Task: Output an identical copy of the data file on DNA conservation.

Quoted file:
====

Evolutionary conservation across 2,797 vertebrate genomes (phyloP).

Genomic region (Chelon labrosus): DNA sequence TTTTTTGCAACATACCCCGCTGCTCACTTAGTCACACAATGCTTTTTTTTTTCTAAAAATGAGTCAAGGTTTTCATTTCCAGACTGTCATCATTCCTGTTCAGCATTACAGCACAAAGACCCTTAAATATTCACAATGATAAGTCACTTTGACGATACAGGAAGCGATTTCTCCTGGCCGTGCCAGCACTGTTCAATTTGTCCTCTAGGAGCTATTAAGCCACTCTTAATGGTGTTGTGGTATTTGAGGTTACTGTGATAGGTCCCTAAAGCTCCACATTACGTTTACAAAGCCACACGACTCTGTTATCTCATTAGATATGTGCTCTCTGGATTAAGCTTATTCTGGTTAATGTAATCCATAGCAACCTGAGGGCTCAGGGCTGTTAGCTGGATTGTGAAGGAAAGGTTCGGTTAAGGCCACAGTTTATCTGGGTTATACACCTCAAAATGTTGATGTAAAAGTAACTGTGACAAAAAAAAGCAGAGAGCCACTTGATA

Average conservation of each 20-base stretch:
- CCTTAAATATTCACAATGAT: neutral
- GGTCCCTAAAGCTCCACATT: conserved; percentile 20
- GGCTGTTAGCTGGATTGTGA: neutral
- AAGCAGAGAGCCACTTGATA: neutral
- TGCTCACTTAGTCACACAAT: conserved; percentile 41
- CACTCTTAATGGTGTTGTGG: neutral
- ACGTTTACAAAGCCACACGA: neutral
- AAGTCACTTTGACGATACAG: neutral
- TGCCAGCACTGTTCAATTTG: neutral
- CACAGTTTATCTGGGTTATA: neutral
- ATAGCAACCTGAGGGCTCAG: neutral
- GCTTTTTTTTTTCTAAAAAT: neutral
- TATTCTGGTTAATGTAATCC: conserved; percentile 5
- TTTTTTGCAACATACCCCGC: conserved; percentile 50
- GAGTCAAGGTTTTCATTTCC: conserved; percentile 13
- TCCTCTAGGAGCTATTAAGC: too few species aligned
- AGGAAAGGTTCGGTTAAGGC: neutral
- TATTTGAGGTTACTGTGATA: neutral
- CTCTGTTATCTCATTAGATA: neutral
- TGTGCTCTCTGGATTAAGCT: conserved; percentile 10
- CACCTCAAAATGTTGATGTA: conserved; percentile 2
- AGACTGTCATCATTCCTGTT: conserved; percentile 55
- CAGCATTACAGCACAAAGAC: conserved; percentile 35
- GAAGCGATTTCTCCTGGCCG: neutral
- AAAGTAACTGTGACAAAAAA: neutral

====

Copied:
Evolutionary conservation across 2,797 vertebrate genomes (phyloP).

Genomic region (Chelon labrosus): DNA sequence TTTTTTGCAACATACCCCGCTGCTCACTTAGTCACACAATGCTTTTTTTTTTCTAAAAATGAGTCAAGGTTTTCATTTCCAGACTGTCATCATTCCTGTTCAGCATTACAGCACAAAGACCCTTAAATATTCACAATGATAAGTCACTTTGACGATACAGGAAGCGATTTCTCCTGGCCGTGCCAGCACTGTTCAATTTGTCCTCTAGGAGCTATTAAGCCACTCTTAATGGTGTTGTGGTATTTGAGGTTACTGTGATAGGTCCCTAAAGCTCCACATTACGTTTACAAAGCCACACGACTCTGTTATCTCATTAGATATGTGCTCTCTGGATTAAGCTTATTCTGGTTAATGTAATCCATAGCAACCTGAGGGCTCAGGGCTGTTAGCTGGATTGTGAAGGAAAGGTTCGGTTAAGGCCACAGTTTATCTGGGTTATACACCTCAAAATGTTGATGTAAAAGTAACTGTGACAAAAAAAAGCAGAGAGCCACTTGATA

Average conservation of each 20-base stretch:
- CCTTAAATATTCACAATGAT: neutral
- GGTCCCTAAAGCTCCACATT: conserved; percentile 20
- GGCTGTTAGCTGGATTGTGA: neutral
- AAGCAGAGAGCCACTTGATA: neutral
- TGCTCACTTAGTCACACAAT: conserved; percentile 41
- CACTCTTAATGGTGTTGTGG: neutral
- ACGTTTACAAAGCCACACGA: neutral
- AAGTCACTTTGACGATACAG: neutral
- TGCCAGCACTGTTCAATTTG: neutral
- CACAGTTTATCTGGGTTATA: neutral
- ATAGCAACCTGAGGGCTCAG: neutral
- GCTTTTTTTTTTCTAAAAAT: neutral
- TATTCTGGTTAATGTAATCC: conserved; percentile 5
- TTTTTTGCAACATACCCCGC: conserved; percentile 50
- GAGTCAAGGTTTTCATTTCC: conserved; percentile 13
- TCCTCTAGGAGCTATTAAGC: too few species aligned
- AGGAAAGGTTCGGTTAAGGC: neutral
- TATTTGAGGTTACTGTGATA: neutral
- CTCTGTTATCTCATTAGATA: neutral
- TGTGCTCTCTGGATTAAGCT: conserved; percentile 10
- CACCTCAAAATGTTGATGTA: conserved; percentile 2
- AGACTGTCATCATTCCTGTT: conserved; percentile 55
- CAGCATTACAGCACAAAGAC: conserved; percentile 35
- GAAGCGATTTCTCCTGGCCG: neutral
- AAAGTAACTGTGACAAAAAA: neutral